It use it with Netflix and Youtube, only on my desktop, as a chrome add-on. It also works with other languages, but I’ve never tried it. It doesn’t work with all shows/movies, but there’s a substantial amount that it will work with, and it’s increasing pretty steadily.
It used to be free, but the devs have been improving it and now it’s $4.95, I’ve enjoyed watching it grow and haven’t minded the new charge to allow them to make it better. It definitely shows in it’s quality.
Hope that helps!

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Handbrake can embed hard or soft subtitles in batches and has a command line option.

https://handbrake.fr/docs/en/1.3.0/advanced/subtitles.html

Used handbrake for years with no issues. There’s a bit of a learning curve but it’s a solid program.

I use it at work to batch convert terabytes of MotionJPG security footage into mp4.

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How does it know which video file to associate with each subtitle file? How does it decide what names to give to the new files?

Also, I used Handbrake years ago for transcoding some videos to lower quality, but I couldn’t figure out how to create a new copy of the file without changing the video quality. Not only does it take a lot longer if it has to transcode, it needlessly makes the quality worse.

EDIT: the docs say SRT is always converted to SSA, which is a non-starter for me. I’ve had a bad experience when the subtitles changed formats before.


Of course, there’s a certain simplicity in just leaving the SRT files external and not combining them into the MKV. Certainly less time consuming that way.

The batch options in the GUI are pretty robust and can combine srt files with the same name as the video file and there are options for the output file naming convention.

For anything really complicate then scripting the CLI is the best option.

I’ve found that the best way to deal with this is to do a few trial transcodes with different settings and save the best one to a profile. Then use that profile for the batch.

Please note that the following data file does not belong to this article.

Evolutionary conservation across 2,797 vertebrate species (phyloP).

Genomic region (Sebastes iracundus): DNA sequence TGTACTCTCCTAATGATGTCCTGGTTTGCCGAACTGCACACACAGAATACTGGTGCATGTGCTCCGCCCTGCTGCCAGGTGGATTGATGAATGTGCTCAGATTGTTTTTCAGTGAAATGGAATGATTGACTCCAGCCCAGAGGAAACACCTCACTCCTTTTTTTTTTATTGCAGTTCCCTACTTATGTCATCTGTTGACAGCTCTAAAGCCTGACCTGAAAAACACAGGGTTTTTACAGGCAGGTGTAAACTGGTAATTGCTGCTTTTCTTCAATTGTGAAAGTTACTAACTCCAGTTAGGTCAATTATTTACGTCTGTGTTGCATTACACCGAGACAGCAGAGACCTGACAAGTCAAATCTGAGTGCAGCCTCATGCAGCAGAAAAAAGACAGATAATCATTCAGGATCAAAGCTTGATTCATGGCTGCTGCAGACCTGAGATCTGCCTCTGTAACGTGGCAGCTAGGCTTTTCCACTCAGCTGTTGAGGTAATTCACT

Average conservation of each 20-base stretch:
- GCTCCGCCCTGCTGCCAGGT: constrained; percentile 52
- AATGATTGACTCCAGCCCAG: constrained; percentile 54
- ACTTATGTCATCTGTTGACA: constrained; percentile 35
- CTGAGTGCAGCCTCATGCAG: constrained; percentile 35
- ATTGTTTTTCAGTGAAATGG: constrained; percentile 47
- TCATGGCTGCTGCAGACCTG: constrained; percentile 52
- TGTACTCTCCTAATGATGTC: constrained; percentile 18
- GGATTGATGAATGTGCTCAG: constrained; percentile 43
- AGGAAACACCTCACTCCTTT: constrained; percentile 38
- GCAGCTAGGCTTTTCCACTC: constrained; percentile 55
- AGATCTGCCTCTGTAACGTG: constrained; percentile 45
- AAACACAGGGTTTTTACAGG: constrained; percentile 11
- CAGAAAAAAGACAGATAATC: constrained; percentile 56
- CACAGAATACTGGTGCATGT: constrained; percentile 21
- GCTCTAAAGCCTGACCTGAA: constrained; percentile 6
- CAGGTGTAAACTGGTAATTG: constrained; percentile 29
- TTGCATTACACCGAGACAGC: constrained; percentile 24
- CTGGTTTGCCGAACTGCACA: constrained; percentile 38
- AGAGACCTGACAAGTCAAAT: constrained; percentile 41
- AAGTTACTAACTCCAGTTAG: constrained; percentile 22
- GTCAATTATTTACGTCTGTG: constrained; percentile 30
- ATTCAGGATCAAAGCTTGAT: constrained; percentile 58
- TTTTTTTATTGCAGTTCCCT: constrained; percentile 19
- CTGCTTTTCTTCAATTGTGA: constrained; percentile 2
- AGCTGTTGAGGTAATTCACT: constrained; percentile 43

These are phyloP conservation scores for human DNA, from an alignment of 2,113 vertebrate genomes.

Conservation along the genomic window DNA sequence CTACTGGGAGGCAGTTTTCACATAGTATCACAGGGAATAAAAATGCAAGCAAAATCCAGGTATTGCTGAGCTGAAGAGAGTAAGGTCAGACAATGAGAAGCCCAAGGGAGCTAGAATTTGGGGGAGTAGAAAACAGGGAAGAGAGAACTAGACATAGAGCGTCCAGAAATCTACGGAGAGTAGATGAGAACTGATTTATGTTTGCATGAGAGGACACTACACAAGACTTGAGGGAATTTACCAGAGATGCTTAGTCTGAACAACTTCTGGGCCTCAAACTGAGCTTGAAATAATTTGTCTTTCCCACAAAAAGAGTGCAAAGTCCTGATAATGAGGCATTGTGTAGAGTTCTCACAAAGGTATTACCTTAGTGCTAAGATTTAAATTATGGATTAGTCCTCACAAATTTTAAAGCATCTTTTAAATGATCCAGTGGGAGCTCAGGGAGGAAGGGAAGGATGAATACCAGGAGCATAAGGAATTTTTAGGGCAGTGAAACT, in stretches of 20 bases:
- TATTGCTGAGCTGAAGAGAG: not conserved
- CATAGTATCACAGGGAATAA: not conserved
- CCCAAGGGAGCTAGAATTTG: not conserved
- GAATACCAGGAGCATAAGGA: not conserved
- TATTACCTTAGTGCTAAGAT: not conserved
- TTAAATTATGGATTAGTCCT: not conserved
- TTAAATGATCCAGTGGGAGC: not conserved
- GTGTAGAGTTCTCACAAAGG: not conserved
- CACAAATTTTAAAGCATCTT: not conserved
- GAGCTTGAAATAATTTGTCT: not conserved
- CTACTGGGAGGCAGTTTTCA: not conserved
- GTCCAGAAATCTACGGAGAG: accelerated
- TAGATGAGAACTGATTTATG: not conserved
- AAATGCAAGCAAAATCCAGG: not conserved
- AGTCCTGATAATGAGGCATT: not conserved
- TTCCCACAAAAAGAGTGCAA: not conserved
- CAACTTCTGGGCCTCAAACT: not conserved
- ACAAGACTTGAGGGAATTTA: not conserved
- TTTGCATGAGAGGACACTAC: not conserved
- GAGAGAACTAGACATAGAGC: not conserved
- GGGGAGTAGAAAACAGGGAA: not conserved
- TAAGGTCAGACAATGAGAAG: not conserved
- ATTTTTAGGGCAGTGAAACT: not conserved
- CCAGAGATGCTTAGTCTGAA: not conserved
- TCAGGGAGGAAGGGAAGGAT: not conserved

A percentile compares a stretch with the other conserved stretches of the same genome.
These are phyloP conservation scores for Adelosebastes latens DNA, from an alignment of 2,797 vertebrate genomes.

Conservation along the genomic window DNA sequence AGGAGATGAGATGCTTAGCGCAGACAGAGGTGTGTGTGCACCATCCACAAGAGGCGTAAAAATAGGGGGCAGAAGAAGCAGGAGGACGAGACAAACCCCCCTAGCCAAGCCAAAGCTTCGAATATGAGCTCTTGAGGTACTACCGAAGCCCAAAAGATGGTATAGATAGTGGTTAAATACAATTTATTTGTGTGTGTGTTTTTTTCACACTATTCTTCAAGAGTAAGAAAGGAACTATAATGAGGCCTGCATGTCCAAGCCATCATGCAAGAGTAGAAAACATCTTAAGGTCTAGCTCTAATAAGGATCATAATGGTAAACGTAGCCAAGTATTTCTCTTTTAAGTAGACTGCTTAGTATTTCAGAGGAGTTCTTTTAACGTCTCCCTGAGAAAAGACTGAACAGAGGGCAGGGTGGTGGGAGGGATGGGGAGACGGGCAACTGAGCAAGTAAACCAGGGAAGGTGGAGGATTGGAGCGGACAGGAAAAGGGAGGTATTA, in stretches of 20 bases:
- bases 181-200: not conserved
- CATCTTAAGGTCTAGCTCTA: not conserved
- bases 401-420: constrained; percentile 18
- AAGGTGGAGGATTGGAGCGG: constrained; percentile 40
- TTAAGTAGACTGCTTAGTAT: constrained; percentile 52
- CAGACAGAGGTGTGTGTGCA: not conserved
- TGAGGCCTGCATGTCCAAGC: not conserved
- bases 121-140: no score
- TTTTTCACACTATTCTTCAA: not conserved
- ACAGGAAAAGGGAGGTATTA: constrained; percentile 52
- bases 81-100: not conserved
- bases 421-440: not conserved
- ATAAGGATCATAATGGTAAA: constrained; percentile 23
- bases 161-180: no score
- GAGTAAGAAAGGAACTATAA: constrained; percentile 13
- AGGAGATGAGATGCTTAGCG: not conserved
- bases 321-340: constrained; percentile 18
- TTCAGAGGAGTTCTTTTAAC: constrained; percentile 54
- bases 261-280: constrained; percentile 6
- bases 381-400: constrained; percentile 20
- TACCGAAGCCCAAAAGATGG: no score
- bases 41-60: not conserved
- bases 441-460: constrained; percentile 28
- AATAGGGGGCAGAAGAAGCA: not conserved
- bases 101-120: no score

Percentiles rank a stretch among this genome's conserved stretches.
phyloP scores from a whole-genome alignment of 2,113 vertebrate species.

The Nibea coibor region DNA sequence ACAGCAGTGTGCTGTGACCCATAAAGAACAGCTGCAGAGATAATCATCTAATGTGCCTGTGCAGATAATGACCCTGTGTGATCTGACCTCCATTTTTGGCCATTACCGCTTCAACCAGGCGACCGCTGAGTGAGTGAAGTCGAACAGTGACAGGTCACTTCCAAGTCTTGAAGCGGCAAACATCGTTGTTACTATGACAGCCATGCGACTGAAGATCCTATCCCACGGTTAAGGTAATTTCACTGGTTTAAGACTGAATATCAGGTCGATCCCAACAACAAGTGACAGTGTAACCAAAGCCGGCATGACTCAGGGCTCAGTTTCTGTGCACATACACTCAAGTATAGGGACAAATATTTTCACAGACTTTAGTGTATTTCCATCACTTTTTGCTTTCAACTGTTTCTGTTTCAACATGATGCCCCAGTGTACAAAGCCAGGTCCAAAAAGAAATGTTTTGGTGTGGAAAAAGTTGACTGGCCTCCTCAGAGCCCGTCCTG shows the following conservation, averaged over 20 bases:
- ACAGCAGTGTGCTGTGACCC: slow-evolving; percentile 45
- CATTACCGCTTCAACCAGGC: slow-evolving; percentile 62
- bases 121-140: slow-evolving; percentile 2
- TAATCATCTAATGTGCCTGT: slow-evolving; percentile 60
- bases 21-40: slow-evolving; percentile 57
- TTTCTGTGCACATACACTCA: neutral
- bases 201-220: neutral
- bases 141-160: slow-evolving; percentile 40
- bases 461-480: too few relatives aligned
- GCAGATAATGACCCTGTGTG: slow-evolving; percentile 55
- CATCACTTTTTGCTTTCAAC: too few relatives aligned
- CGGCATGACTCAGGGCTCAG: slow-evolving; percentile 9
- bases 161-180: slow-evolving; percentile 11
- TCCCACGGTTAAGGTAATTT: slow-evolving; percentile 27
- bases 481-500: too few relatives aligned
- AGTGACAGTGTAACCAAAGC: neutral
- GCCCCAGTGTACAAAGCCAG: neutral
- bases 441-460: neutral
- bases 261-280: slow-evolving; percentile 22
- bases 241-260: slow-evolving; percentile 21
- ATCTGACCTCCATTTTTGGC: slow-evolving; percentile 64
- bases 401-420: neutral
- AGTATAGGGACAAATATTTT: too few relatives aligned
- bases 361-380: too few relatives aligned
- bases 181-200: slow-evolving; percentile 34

But yeah, if you don’t need to transcode, it goes much faster.

Yeah, that’s a valid concern. It can also just throw the video and srt file into an mkv container like you mentioned so that’s probably the better option.

Honestly, most of the free video converters are just wrappers around ffmpeg so if you’re used to that you can go ham. :wink:

I just think Handbrake has one of the better GUIs and the CLI easier to to use.

Animelon (https://animelon.com/) claims to be a legal solution to watching streaming content with Japanese subs.

My plan was to build a thin command line wrapper around mkvmerge. Basically:

  • Search given directory for all mkv files and all srt files, make sure there are an equal number of each type.
  • Take parameters for things like show name and season or the purposes of naming the output files.
  • Take parameter for additional mkvmerge options, basically allowing for all flexibility that mkvmerge has.
  • Apply the above to all mkv / srt file pairs.

It seems relatively straightforward. I’ve mostly just been indecisive on what programming language to use. Do I want to use something really close to the OS, like Powershell or Bash? Or do I want to use something a little more friendly like C# or Python? I can’t decide.

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Animelon is definitely not a legal solution haha. There are no legal solutions if you’re outside of Japan, other than maybe the VPN approach (breaking terms of service != illegal). All the other options are illegal to one degree or another (besides of course importing physical media, but even those often don’t have Japanese subtitles).

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Hey, they’re the ones that claim it, not me :rofl:

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https://animelon.com/

I’m beginning to feel there is no answer on how to do this legally… :cry:

Animelon is great but I can’t get it to go full screen on iOS for some weird reason.

Outside of that I may have to source the videos somewhere else and just play about with subtitles or just use crunchyroll audio for listening only immersion.

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You could try reading for the first bit and ignore anime until you have a much better grasp of the language and having no subtitles becomes an annoyance rather than a dealbreaker. Reading can even make the language you consume more varied if you read non manga material. Those need to explain the context to you as well, and that can be great reading practice. (also, some manga are definitely way better than the anime adaptation, but that’s just me, you can think otherwise, there’s nothing wrong with being wrong :P)